HOUSTON INNOVATORS PODCAST EPISODE 23

Former founder wants to make Houston a major femtech hub

In this week's episode of the Houston Innovators Podcast, Brittany Barreto discusses her passion for femtech domination as well as expert info for founders looking to get involved with Capital Factory. Photo courtesy of Brittany Barreto

Brittany Barreto has had a rollercoaster of a year. She went from a startup founder in her second round of funding to sitting on the other side of that fundraising table.

Barreto, who is the venture associate at Capital Factory, has a Ph.D in genetics and founded the first nationwide DNA-based dating app called Pheramor. Last year, she had to close down the business due to changes in Apple's App Store's rules. Now that she's shifted from founder to helping founders, she's realized Houston needs more former-founder mentors like herself.

"I actually think Houston needs to figure out how to capitalize on these recycled founders and how to get them in more mentorship and leadership positions," Barreto says on this week's episode of the Houston Innovators Podcast. "We're in Houston, Texas, and the second question out of everyone's mouths is, 'How can I help you?'"

But that willingness to help only takes mentorship so far for founders who can learn a lot from people who've been in their exact position.

While she wants to see more of these types of mentors emerging in Houston, she also wants to see more of something else: Femtech. These types of startups focus on technology that improves the health and wellness of women, and Houston is poised to be a great hub for femtech — mainly because, well, nowhere else is yet.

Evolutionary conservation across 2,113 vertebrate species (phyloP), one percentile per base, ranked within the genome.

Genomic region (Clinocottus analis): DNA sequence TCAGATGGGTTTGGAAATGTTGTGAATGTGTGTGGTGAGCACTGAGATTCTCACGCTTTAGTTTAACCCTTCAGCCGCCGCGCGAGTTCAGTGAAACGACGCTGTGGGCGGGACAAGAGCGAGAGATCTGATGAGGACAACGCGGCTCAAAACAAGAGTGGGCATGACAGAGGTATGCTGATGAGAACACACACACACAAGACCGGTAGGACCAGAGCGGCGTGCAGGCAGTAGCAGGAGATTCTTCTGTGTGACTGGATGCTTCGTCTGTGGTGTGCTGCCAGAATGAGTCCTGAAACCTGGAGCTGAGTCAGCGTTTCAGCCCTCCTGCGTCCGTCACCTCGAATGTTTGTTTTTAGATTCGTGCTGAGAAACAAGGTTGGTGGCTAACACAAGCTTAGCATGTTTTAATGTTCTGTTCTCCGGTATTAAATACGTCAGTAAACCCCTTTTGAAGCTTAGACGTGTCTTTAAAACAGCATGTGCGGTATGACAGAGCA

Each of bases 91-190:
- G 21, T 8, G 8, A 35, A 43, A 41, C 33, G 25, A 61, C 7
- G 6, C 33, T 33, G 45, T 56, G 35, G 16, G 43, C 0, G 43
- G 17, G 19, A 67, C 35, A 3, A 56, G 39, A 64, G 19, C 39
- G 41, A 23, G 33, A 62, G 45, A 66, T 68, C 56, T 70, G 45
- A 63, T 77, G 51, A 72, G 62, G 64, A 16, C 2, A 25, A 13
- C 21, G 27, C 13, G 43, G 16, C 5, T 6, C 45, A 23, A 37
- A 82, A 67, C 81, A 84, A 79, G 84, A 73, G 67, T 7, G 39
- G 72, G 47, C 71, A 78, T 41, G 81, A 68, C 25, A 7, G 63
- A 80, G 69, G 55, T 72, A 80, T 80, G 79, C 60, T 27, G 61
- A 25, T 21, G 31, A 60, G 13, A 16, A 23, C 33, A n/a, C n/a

Femtech has a lot of potential for investors and success because it's creating technology that's an aspirin and not a vitamin, Barreto says. People won't necessarily pay for and take vitamins, but when they need that aspirin, they'll pay what they can for it.

"Whenever I hear about new femtech companies, I think, 'why doesn't this exist yet?'" Barreto says. "That's why I'm really passionate about FemTech, because it's not something that's just nice to have."

Houston has several female-focused organizations that have emerged lately, but the next steps for the city as it develops as a hub for femtech is to establish a femtech-focused accelerator program and venture fund.

Barreto shares her thoughts on Houston, plus explains what makes Capital Factory different from other organizations in Houston. She also gives her advice on pitchdecks and how she's looking to better connect the dots between entrepreneurs and startup development organizations on the podcast. Listen to the full episode below — or wherever you get your podcasts — and subscribe for weekly episodes.

Trending News

Building Houston

 
 

As of this week, Lara Cottingham is the chief of staff at Greentown Labs. Photo via LinkedIn

The country's largest climatetech startup incubator has made a strategic new hire.